The Life of a Trial Lawyer – Lessons Learned:
A Profile of James D. Blount, Jr.
By Toby Coleman
In his 60 years of practice, James D. Blount, Jr. has earned a reputation as a formidable trial attorney. A partner in the Raleigh firm Smith, Anderson, Blount, Dorsett, Mitchell & Jernigan, Blount is one of the senior lions of the defense bar. He has been inducted into the North Carolina Bar Association General Practice Hall of Fame. A charter member of the NCADA, Blount received the NCADA’s Award for Professional Excellence in 2005. In 2008, he received a lifetime achievement award from the Eastern North Carolina Chapter of the American Board of Trial Advocates.
Blount remains in active practice. He has taken on a senior role at Smith Anderson, where he continues to practice in the firm’s medical malpractice group. The experience and knowledge he has gained during his career as a trial lawyer and a litigator—he has served as lead counsel in more than 300 civil jury trials—continues to be sought after by his partners, many of whom count him as a key mentor.
As esteemed as Blount is for what he has done in the courtroom, Blount is best known for how he went about it. Over the years, the Wilson native developed a reputation for being scrupulously civil, if not downright polite. His persistent professionalism made him a leader in the trial bar and the North Carolina Bar Association. Blount said it also helped him be a more effective advocate.
A trial lawyer, he says, “does not have to be obstreperous.” He firmly believes that it is more pleasant, more fun, and more productive when parties and counsel conduct themselves in a civil, professional matter.
It’s one of the many lessons that Blount, 85, has learned during his legal career. Over his career, Blount has watched the legal profession change in innumerable ways. Technology has completely changed the law office. The “billable hour” has fundamentally altered the way law firms like Smith Anderson operate. And, Blount says, the professionalism and courtesy that should be hard-wired into legal professionals has eroded.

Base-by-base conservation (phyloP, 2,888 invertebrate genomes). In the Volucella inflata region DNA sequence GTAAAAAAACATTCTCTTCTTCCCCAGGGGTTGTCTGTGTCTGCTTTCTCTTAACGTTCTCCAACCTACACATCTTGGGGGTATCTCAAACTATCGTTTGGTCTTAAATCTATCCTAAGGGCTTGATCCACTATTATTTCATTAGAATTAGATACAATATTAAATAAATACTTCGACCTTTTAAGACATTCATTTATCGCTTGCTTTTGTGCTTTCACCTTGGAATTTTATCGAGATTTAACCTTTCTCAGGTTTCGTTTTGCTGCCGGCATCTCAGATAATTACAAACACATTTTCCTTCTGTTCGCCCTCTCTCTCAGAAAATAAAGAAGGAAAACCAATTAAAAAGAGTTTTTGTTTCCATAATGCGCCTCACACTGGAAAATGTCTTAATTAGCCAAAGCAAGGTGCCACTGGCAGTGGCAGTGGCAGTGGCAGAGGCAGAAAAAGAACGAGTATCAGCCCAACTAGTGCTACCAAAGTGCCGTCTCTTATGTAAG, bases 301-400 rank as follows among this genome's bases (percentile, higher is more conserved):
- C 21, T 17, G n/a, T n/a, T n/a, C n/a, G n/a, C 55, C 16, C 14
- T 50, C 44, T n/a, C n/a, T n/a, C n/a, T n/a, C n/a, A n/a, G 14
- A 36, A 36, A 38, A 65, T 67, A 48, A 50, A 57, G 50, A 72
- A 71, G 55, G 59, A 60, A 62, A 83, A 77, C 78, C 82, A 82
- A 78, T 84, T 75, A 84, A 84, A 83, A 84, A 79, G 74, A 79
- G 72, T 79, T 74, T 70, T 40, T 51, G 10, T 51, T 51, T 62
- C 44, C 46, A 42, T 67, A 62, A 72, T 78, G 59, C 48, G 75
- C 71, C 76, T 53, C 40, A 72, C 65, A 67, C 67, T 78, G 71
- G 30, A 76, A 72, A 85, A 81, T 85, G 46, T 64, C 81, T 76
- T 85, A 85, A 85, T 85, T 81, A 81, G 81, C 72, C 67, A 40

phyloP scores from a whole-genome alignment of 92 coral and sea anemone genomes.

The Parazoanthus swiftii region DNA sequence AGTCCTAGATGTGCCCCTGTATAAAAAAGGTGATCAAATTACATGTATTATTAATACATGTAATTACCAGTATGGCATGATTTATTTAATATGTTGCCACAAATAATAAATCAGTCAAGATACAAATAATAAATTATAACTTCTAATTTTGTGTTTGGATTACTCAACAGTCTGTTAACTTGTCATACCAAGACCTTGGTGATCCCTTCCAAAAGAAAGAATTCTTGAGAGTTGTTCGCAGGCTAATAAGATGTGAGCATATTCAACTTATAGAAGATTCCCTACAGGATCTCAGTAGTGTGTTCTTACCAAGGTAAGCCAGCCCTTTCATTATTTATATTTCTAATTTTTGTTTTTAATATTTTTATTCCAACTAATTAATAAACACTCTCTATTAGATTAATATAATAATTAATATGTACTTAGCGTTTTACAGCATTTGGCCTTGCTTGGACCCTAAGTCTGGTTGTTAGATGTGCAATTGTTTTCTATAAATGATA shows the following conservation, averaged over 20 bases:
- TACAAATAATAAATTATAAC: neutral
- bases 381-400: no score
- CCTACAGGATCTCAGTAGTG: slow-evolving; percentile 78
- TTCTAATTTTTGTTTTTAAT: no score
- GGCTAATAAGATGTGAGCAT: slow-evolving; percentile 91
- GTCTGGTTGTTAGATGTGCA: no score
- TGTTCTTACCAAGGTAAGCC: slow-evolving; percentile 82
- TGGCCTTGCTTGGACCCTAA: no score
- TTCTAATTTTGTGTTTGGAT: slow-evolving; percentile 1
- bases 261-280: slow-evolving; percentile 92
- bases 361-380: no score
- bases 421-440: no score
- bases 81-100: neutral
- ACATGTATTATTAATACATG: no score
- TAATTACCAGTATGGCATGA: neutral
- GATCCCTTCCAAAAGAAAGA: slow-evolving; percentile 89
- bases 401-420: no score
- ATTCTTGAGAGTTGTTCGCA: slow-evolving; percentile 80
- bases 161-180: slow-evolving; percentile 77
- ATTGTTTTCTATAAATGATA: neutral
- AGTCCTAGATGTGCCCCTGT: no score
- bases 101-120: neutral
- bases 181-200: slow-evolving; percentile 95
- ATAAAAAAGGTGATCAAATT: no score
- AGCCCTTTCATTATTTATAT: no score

Ever the teacher, Blount continues to try to pass along what he’s learned to his colleagues and friends. Here are a few of the lessons learned from Blount’s stellar career in the law:
LESSON 1: FIND OPPORTUNITIES IN THE UNEXPECTED
Blount loves being a trial lawyer and a litigator, and still pines to be in the courtroom preparing for trial. As much as Blount loves being what he calls a “real lawyer,” he came very close in his 40s to focusing his practice on corporate law and tax matters.
Blount was pulled into a full-time trial practice by tragedy. On Saturday, December 4, 1971, one of Blount’s partners, Willis Smith Jr., was killed in a plane crash at the Raleigh-Durham Airport. Blount inherited 144 of Smith’s cases.
“I went out of the office on a Friday afternoon and came back on a Monday morning with 144 cases I had never seen before,” Blount said.